It couldn’t be. She had been telling herself it wasn’t real ever since she left the Banner House, but she wasn’t listening to herself very well. Her brain said go back go back go back and she almost did, and then her father called to ask where she’d put the soft iced grocery cookies that Carolyn liked as a snack, or if they’d run out, but he thought he remembered seeing them yesterday, and then it turned out Carolyn had put them in the freezer. When that was over, go back go back go back had changed to you can’t you can’t you can’t, and then Ellen went to the library instead, because books about things were almost as good as experiencing them.

Then we have a bunch of interesting plot stuff that I don’t really have a problem with, so I’m just going to speed through it:

  • Ellen remembers that fairies aren’t supposed to be able to touch iron, yet the secret room was full of iron.
  • Ellen goes to visit Grandma Trudy, asks her to tell her everything she remembers about the fairy door story, and Trudy reveals that she really believes that the whole thing was a cover for an affair her mother had with a man named George Hayward, who later married Millicent Banner Hayward before helping her renovate the Banner House.
  • Ellen almost visits Millicent, who also lives in Assisted Living, but chickens out and does a bunch of internet research instead. She finds an old newspaper article about a masquerade ball at the Banner House. There’s one photo of George and Millicent (in masks) opening a secret door on the first floor (not the one Robin opened on the third floor). There’s another photo of all of the party attendees, unmasked; George is standing next to Ellen’s great-grandmother and his face looks exactly like hers (Ellen’s, not her great-grandmother’s, you know what I’m hinting at).
  • Ellen goes biking by the river where they found her mother’s car (which isn’t a big deal, people die, that shouldn’t prevent her from riding on the trail by the river, it’s the only damn trail after all) and then Robin shows up on a rented bike and says “I need to talk to you” and Ellen’s all “I know about George Hayward,” and Robin’s like “no, you don’t.”
  • Robin is a terrible cyclist and Ellen offers him a drink from her water bottle and he drinks and then pukes into a bush.

Okay. Back to more problematic stuff. So they’re on the bike trail, and Robin explains that George Hayward is from his world and the reason his world needs Ellen is because she is a Hayward descendant, and he’s all “please let’s just sit down and talk,” and Ellen says “I have to go take care of my stepmother but we can meet in a few days,” and then another check-in with the Slack Chorus and then THIS:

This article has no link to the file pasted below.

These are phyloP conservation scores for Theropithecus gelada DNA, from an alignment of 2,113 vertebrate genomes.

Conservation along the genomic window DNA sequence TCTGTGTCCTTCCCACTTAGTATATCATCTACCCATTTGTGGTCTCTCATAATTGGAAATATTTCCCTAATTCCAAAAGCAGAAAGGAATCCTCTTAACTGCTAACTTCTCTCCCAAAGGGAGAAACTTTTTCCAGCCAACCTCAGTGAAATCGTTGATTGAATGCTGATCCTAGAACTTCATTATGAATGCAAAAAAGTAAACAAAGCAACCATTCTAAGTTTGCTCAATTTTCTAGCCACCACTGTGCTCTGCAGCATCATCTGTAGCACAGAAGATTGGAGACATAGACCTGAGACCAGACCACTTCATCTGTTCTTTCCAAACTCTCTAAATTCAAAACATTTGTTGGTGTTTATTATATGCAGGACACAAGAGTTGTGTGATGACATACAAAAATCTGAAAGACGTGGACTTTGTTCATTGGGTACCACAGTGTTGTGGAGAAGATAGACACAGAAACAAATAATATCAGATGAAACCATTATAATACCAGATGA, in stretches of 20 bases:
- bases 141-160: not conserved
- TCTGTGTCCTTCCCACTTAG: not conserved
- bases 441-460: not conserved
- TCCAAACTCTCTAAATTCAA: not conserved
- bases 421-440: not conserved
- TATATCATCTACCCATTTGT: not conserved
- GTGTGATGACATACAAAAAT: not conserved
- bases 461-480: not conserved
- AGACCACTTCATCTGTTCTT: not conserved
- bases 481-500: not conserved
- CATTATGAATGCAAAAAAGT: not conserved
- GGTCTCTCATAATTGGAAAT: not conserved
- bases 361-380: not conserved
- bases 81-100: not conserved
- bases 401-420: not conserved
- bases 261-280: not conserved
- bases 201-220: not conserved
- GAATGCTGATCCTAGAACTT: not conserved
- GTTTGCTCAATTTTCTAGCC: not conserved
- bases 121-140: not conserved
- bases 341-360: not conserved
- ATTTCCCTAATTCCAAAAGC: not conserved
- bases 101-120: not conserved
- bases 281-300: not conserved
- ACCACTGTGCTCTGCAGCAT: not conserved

Monday was Martin Luther King Jr. Day, which meant her father had a holiday from work and Ellen had a holiday from caregiving. The temperature had dropped overnight, flurries not quite sticking to the ground, Ellen’s weather app warning of an upcoming polar vortex. Ellen tapped another app on her phone, just to check: the Banner House was closed. 

No matter. There were a few more questions she needed to ask Robin, and a conversation she needed to have with her father, and she probably should go see Grace in Winter’s Tale, she’d already bought the ticket because Grace never bothered to save her a comp—“don’t you have, like, infinite money?”—and then… well, there were a few more questions she needed to ask Robin, and a conversation she needed to have with her father, and Ellen listed the tasks she needed to complete as she grabbed her thick orange bike gloves that were designed to protect her hands in even sub-zero temperatures, smashed her thick, graying hair under her helmet, wheeled her bike out of her apartment, and rode east.

The roads weren’t too slippery, though it would probably be worth it to take her bike to the bike guys this week and get swapped for fat tires. Unless she decided to go to Robin’s fairy kingdom instead. It would save her $65, and that was something. Unless it wasn’t. That was the first question she was going to ask, after she locked her bike to the Banner House Visitors’ Center sign and waited for Robin to find her. 

It took a good fifteen minutes of pacing the Banner House wraparound porch—she’d pulled one hand out of the warmth of its glove long enough to start and finish a NPR podcast that could have been over in five minutes, nothing new, the government was still shut down, the entire country still waiting— before Robin opened the front door. 

Ellen smiled without thinking. Would have blushed, if there had been any skin left on her face that hadn’t already turned pink, from the cold. She slipped inside, her body brushing past Robin’s as he pulled the door closed, quickly, furtively, delightfully. He smiled back at her, all teeth, his eyes bright. He thought he knew what she was going to say.

“Let’s go,” he said, and together they ran up the stairs, side by side, Ellen thinking so this is what magic feels like. It was like the dream she’d had about Robin, and all the dreams she’d had about this staircase, and the one time in college she got invited on a date by this graduate student, the excitement of getting in his car and then driving to a family-style diner in the suburbs and then him telling her that he’d have to keep her a secret, that she’d never be able to tell anyone that they’d spent the past twenty minutes making out in the backseat. That was when it stopped feeling like magic.